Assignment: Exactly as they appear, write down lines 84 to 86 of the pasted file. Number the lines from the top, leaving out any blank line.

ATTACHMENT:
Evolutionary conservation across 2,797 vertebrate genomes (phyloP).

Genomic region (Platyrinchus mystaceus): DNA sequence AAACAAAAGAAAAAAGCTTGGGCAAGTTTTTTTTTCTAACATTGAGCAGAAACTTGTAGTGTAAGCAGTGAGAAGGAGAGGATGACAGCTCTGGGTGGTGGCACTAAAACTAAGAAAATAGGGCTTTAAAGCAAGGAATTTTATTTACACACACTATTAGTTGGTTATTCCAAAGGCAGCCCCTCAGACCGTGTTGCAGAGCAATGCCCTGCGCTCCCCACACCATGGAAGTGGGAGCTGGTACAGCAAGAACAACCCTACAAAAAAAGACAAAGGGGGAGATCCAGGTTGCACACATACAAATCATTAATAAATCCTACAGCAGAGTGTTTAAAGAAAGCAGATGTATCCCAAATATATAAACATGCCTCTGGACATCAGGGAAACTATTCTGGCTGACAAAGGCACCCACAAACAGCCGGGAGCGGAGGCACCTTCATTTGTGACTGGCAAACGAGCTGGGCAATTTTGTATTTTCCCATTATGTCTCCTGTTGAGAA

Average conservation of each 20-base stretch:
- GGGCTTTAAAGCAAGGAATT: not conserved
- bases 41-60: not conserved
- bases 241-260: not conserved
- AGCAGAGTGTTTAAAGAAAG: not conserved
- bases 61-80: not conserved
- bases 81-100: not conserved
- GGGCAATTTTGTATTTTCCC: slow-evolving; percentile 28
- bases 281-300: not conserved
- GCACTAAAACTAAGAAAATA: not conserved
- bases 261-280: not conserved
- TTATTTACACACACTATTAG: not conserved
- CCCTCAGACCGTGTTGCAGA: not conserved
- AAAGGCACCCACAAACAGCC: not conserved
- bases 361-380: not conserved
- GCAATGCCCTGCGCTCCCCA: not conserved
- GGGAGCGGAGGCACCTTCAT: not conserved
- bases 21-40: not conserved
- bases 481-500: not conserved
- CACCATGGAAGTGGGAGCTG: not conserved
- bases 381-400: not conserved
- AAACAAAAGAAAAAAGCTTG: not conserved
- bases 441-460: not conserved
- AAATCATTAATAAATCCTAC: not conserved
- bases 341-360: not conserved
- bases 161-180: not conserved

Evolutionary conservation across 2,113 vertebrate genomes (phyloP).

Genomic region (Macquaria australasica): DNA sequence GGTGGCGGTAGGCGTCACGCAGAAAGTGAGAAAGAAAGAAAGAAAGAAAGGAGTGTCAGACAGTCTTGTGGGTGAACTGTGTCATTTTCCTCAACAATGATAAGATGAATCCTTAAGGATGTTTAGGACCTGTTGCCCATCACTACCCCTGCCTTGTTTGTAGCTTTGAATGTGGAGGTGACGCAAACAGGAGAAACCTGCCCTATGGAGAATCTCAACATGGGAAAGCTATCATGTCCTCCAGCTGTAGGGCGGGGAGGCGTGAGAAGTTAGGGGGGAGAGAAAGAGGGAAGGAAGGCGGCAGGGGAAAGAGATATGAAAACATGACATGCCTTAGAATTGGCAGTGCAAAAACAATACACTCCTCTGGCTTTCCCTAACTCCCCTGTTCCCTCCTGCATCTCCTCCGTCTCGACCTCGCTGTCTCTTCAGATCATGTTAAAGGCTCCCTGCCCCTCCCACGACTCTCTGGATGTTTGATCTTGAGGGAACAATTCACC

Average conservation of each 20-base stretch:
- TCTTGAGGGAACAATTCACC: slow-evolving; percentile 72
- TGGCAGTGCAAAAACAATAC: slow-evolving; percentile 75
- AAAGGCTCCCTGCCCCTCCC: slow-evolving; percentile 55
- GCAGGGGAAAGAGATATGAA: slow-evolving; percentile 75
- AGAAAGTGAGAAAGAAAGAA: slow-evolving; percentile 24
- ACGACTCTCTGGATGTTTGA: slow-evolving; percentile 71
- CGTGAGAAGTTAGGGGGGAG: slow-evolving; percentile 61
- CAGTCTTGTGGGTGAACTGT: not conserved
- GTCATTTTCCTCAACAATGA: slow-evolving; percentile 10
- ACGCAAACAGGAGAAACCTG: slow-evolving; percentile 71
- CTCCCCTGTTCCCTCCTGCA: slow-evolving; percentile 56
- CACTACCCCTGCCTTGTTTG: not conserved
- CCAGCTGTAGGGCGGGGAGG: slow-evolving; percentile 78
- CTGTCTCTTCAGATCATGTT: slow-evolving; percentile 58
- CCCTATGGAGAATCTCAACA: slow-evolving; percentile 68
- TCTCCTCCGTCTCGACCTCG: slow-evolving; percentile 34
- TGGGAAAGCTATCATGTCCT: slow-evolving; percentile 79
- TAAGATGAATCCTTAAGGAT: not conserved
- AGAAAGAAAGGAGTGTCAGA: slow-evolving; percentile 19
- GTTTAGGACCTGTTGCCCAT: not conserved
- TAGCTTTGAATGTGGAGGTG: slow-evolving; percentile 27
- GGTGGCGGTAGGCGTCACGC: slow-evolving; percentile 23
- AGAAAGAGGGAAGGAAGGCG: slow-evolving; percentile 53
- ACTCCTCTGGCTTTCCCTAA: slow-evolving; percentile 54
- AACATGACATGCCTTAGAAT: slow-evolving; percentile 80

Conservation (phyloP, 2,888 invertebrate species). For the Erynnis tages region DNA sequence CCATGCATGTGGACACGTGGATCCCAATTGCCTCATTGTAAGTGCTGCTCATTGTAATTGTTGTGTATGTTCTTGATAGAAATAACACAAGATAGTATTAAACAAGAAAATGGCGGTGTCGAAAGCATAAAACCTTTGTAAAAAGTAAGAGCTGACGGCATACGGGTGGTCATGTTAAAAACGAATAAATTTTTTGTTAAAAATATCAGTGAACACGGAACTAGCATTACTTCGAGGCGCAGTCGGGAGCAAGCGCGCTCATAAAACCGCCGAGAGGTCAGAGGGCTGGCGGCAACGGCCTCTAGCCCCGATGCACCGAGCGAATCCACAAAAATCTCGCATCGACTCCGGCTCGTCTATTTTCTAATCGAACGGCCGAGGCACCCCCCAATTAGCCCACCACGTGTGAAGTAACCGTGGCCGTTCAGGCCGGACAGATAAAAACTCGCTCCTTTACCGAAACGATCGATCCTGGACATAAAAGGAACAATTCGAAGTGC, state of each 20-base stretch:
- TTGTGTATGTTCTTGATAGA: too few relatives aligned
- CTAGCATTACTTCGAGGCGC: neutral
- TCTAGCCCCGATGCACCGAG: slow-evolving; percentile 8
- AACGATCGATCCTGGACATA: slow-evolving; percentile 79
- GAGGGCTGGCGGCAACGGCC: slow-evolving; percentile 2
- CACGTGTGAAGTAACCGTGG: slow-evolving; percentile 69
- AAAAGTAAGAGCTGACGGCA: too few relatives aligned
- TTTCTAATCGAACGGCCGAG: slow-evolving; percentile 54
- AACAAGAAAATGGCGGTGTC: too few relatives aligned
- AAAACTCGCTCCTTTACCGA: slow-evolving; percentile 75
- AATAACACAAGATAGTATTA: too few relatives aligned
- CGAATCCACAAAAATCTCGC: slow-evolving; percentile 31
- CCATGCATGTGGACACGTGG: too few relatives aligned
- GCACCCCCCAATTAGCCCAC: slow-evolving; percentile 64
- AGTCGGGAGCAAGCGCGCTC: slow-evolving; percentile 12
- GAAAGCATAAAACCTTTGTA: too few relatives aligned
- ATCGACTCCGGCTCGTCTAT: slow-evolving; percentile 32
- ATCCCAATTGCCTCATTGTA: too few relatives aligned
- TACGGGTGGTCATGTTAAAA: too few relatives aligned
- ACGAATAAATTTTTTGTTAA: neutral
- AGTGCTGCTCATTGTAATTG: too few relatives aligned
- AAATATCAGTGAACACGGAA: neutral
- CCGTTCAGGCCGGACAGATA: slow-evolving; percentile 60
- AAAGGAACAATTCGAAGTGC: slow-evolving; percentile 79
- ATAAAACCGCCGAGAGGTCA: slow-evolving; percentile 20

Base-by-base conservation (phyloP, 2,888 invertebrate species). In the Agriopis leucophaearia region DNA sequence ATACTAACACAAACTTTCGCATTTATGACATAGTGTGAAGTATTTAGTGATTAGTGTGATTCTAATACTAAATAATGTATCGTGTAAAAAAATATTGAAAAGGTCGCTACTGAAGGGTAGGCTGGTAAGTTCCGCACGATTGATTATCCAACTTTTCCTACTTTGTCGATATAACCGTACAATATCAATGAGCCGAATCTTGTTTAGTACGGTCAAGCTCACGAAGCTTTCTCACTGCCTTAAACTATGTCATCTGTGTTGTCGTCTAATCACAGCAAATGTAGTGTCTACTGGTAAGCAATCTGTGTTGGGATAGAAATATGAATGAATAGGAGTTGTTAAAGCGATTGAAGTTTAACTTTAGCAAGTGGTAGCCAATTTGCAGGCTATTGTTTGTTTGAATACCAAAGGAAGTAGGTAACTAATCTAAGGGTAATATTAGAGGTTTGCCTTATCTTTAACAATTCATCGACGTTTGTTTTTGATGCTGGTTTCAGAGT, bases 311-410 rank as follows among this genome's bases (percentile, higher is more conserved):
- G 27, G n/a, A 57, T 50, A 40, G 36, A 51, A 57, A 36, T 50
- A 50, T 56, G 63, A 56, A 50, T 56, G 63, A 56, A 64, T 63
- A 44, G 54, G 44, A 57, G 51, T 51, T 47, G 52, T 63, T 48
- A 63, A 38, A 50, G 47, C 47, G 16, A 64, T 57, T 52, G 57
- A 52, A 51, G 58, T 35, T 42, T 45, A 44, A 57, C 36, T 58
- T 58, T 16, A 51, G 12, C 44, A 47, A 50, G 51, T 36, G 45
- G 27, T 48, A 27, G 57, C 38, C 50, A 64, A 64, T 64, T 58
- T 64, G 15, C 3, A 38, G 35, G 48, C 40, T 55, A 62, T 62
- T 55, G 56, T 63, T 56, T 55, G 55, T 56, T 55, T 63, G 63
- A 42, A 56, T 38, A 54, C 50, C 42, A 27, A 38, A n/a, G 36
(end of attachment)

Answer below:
- G 27, G n/a, A 57, T 50, A 40, G 36, A 51, A 57, A 36, T 50
- A 50, T 56, G 63, A 56, A 50, T 56, G 63, A 56, A 64, T 63
- A 44, G 54, G 44, A 57, G 51, T 51, T 47, G 52, T 63, T 48